The first Home Office-licensed clinic that field tests street drugs has opened in Weston-super-Mare, North Somerset.
The pilot clinic — a collaboration between the drug, alcohol and mental health charity Addaction and the University of Hertfordshire — will run until 15 March 2019.
It is housed in an established drug treatment centre, and two pharmacists working with the clinic hope it will lead to wider pharmacy-led drug testing service.
Although testing of illicit drugs has happened at nightclubs and festivals in the past, Roz Gittins, director of pharmacy at Addaction, said the Somerset clinic was the first to be set up with Home Office approval and under existing legislation.
The drug testing is led by Amira Guirguis, a pharmacist and senior lecturer at the University of Hertfordshire with a special interest drug misuse and new psychoactive substances.
“Working with my PhD student, we undertake onsite analysis using one of the latest technologies that gives results in a few minutes,” she told The Pharmaceutical Journal. “It’s able to identify a very large number of drugs, unlike urine or saliva tests.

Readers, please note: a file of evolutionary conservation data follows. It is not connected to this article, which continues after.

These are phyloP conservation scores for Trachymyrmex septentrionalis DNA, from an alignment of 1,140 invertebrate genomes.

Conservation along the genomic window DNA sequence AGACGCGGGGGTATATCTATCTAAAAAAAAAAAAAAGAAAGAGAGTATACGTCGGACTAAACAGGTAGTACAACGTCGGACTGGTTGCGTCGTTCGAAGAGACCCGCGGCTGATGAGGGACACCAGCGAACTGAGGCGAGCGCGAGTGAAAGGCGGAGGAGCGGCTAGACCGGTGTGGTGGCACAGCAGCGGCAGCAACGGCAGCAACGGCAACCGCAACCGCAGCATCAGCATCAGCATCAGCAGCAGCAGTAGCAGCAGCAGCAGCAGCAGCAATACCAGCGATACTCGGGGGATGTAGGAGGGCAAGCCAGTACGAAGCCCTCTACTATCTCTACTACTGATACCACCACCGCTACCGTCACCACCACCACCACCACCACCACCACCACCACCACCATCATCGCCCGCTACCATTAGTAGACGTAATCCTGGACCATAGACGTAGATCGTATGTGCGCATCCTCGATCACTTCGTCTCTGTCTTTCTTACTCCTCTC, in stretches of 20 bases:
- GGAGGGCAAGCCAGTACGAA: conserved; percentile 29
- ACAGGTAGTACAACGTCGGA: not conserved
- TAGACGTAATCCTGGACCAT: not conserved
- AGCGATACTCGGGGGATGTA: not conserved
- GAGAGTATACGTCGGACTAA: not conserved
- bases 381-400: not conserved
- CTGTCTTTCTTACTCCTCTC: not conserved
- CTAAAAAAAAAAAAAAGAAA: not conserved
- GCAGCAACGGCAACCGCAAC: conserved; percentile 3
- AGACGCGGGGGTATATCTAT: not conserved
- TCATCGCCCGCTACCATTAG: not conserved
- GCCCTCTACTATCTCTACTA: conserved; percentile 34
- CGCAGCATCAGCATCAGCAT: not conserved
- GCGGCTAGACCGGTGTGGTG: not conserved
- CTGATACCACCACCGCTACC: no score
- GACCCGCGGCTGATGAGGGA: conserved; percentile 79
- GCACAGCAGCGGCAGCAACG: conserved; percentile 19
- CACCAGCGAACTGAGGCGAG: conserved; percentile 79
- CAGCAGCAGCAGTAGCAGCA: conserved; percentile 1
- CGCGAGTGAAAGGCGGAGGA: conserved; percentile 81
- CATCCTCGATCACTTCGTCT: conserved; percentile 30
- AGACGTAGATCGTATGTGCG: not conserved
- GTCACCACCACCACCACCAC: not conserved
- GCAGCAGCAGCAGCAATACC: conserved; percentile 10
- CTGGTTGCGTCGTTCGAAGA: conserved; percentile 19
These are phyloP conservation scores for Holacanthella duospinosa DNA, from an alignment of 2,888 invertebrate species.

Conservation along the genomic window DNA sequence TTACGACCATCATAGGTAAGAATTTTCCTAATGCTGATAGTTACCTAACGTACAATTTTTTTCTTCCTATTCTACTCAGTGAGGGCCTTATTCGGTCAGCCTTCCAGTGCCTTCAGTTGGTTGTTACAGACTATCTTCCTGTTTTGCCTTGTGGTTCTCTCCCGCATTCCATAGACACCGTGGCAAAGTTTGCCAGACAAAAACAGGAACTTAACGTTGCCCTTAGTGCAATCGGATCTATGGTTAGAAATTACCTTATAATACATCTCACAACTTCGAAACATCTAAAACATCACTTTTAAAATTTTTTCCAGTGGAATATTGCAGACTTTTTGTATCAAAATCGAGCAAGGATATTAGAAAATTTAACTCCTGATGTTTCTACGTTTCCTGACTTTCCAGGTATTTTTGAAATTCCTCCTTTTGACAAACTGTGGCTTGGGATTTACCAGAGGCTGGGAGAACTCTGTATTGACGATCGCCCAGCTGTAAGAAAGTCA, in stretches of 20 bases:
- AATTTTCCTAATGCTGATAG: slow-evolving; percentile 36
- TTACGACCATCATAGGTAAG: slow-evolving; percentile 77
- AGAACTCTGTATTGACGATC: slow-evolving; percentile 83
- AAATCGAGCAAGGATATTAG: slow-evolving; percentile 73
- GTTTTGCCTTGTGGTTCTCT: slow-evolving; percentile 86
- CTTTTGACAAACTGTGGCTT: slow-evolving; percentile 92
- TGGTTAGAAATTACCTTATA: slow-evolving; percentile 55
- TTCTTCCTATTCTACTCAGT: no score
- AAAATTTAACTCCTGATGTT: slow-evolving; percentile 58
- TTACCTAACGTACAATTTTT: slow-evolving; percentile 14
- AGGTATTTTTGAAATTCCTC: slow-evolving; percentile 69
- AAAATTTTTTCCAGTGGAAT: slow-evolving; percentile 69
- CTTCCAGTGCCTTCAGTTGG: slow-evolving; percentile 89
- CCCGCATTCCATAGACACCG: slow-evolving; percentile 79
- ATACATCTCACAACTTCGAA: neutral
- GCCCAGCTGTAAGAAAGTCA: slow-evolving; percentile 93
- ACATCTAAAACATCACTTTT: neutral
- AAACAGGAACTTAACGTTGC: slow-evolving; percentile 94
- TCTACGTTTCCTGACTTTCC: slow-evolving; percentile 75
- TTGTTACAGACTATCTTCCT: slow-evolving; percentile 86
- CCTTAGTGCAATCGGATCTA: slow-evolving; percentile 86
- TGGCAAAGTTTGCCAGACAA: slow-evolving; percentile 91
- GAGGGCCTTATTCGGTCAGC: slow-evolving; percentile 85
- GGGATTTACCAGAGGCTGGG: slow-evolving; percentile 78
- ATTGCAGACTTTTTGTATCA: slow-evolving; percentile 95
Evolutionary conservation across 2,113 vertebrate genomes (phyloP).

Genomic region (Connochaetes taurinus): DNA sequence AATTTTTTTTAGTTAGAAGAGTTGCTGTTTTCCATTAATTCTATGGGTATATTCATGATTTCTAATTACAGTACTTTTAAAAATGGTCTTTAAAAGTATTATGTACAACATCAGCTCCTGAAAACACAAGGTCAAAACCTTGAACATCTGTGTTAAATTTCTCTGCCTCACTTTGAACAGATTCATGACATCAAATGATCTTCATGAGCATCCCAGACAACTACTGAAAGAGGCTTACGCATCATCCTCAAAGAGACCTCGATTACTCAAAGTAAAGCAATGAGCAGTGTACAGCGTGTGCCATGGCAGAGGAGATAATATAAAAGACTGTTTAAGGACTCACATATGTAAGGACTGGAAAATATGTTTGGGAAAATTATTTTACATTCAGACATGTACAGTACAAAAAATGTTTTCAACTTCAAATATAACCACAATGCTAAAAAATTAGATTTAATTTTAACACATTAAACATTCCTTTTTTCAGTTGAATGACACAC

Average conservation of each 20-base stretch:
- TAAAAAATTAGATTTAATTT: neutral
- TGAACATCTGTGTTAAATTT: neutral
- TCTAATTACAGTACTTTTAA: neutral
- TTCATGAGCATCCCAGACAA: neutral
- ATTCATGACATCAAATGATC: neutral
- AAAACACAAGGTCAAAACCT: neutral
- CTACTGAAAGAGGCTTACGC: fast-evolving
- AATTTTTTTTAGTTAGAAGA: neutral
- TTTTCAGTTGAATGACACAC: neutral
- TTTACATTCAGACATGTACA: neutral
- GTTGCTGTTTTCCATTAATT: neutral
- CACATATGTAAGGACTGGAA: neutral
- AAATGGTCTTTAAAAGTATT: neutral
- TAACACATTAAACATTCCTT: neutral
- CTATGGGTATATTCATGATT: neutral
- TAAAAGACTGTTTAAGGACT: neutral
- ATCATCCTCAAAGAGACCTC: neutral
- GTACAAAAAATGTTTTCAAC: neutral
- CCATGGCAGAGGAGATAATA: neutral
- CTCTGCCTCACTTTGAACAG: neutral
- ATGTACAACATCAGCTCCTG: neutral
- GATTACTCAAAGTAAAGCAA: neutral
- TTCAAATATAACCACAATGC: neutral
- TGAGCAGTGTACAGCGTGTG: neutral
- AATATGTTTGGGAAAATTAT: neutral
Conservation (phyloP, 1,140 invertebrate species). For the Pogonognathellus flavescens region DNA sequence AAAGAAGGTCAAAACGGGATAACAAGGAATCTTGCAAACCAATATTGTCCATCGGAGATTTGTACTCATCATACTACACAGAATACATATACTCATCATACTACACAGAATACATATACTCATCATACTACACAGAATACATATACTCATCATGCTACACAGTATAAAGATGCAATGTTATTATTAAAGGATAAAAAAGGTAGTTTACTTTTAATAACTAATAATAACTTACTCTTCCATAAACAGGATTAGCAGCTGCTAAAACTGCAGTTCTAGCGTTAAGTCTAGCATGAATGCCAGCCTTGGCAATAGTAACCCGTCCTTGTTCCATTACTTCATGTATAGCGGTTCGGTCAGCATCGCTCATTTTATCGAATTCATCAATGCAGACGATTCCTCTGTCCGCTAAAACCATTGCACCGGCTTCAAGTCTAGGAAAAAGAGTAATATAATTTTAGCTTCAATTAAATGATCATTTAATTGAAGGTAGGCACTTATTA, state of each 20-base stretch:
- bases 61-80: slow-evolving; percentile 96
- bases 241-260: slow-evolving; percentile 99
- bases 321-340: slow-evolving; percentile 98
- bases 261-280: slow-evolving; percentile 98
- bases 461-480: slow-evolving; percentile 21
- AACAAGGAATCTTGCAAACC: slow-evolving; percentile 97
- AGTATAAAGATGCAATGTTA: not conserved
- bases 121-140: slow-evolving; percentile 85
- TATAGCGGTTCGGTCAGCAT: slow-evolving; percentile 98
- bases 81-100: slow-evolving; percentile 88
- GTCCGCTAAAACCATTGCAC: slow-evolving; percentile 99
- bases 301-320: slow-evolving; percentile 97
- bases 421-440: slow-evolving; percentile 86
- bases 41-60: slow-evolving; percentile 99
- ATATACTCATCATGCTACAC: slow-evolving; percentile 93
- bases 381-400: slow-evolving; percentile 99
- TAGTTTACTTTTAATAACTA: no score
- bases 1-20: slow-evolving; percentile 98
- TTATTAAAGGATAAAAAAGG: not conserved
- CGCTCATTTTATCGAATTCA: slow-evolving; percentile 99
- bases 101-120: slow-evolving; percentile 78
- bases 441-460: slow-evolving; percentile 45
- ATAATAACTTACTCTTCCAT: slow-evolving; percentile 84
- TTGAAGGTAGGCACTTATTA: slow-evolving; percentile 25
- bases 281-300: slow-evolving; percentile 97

“What we are doing at the moment is trying to test the feasibility of using this technology out in the field, with real street drugs: both pharmaceutical-like samples and herbal samples.”
Once the drug has been identified, along with any additional components found in the product, the information is passed to Addaction UK staff who, Guirguis said, “carry out the harm reduction part, and the one-to-one with the person who has given the sample”. Addaction’s staff have been specially trained by The Loop, a not-for-profit community interest company that provides drug testing at festivals and nightclubs.
If analysis revealed that a drug was “something that we haven’t seen on the market for some time, or something new, or something lethal, we are going to raise national alerts”, she added.
Both Guirguis and Gittins said they would ultimately like to see drug testing rolled out as a pharmacy-led service.
“We have the clinical knowledge, which helps us tailor our approach to the person who brought the drug: to give them the best advice to minimise harm and prevent premature death”, Guirguis said. “We are trying to bring that person into the clinic and give them treatment.”
“We are in no way condoning the use of drugs or saying that they are safe to use,” said Gittins. “But at the same time we’re not burying our heads in the sand. It’s our job to help people be safer”.